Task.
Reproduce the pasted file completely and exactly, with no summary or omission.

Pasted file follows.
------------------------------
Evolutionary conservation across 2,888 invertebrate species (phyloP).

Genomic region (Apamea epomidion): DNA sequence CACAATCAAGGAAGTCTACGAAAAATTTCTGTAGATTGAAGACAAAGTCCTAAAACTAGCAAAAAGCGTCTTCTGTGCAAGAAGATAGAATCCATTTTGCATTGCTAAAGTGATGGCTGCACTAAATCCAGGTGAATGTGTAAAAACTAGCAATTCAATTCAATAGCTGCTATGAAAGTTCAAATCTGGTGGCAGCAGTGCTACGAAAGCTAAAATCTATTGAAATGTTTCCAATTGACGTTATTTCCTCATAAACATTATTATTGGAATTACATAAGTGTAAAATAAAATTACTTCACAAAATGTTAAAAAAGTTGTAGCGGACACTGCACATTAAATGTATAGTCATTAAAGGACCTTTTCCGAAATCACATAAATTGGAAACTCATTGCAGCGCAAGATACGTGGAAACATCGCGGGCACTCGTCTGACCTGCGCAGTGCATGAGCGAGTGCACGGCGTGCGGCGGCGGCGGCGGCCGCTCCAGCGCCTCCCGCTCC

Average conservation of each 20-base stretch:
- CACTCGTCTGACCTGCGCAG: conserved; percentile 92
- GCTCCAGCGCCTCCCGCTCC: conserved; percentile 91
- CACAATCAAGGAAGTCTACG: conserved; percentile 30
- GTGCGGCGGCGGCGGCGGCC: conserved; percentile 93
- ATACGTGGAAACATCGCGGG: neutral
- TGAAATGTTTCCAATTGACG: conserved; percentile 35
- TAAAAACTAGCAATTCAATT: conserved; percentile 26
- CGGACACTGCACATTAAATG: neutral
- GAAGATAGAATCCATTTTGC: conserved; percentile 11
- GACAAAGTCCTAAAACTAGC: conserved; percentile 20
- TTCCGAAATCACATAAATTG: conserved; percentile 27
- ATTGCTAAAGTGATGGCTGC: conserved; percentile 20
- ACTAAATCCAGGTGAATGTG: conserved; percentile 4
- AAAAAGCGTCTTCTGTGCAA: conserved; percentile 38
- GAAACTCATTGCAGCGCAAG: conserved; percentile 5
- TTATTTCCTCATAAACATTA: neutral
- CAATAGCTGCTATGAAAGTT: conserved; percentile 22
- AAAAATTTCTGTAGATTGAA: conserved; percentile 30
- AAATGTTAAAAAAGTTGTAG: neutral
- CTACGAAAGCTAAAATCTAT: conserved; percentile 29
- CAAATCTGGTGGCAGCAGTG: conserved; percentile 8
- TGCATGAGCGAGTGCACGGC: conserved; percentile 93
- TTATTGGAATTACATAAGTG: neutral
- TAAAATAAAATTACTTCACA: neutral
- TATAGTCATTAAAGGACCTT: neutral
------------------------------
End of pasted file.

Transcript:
Evolutionary conservation across 2,888 invertebrate species (phyloP).

Genomic region (Apamea epomidion): DNA sequence CACAATCAAGGAAGTCTACGAAAAATTTCTGTAGATTGAAGACAAAGTCCTAAAACTAGCAAAAAGCGTCTTCTGTGCAAGAAGATAGAATCCATTTTGCATTGCTAAAGTGATGGCTGCACTAAATCCAGGTGAATGTGTAAAAACTAGCAATTCAATTCAATAGCTGCTATGAAAGTTCAAATCTGGTGGCAGCAGTGCTACGAAAGCTAAAATCTATTGAAATGTTTCCAATTGACGTTATTTCCTCATAAACATTATTATTGGAATTACATAAGTGTAAAATAAAATTACTTCACAAAATGTTAAAAAAGTTGTAGCGGACACTGCACATTAAATGTATAGTCATTAAAGGACCTTTTCCGAAATCACATAAATTGGAAACTCATTGCAGCGCAAGATACGTGGAAACATCGCGGGCACTCGTCTGACCTGCGCAGTGCATGAGCGAGTGCACGGCGTGCGGCGGCGGCGGCGGCCGCTCCAGCGCCTCCCGCTCC

Average conservation of each 20-base stretch:
- CACTCGTCTGACCTGCGCAG: conserved; percentile 92
- GCTCCAGCGCCTCCCGCTCC: conserved; percentile 91
- CACAATCAAGGAAGTCTACG: conserved; percentile 30
- GTGCGGCGGCGGCGGCGGCC: conserved; percentile 93
- ATACGTGGAAACATCGCGGG: neutral
- TGAAATGTTTCCAATTGACG: conserved; percentile 35
- TAAAAACTAGCAATTCAATT: conserved; percentile 26
- CGGACACTGCACATTAAATG: neutral
- GAAGATAGAATCCATTTTGC: conserved; percentile 11
- GACAAAGTCCTAAAACTAGC: conserved; percentile 20
- TTCCGAAATCACATAAATTG: conserved; percentile 27
- ATTGCTAAAGTGATGGCTGC: conserved; percentile 20
- ACTAAATCCAGGTGAATGTG: conserved; percentile 4
- AAAAAGCGTCTTCTGTGCAA: conserved; percentile 38
- GAAACTCATTGCAGCGCAAG: conserved; percentile 5
- TTATTTCCTCATAAACATTA: neutral
- CAATAGCTGCTATGAAAGTT: conserved; percentile 22
- AAAAATTTCTGTAGATTGAA: conserved; percentile 30
- AAATGTTAAAAAAGTTGTAG: neutral
- CTACGAAAGCTAAAATCTAT: conserved; percentile 29
- CAAATCTGGTGGCAGCAGTG: conserved; percentile 8
- TGCATGAGCGAGTGCACGGC: conserved; percentile 93
- TTATTGGAATTACATAAGTG: neutral
- TAAAATAAAATTACTTCACA: neutral
- TATAGTCATTAAAGGACCTT: neutral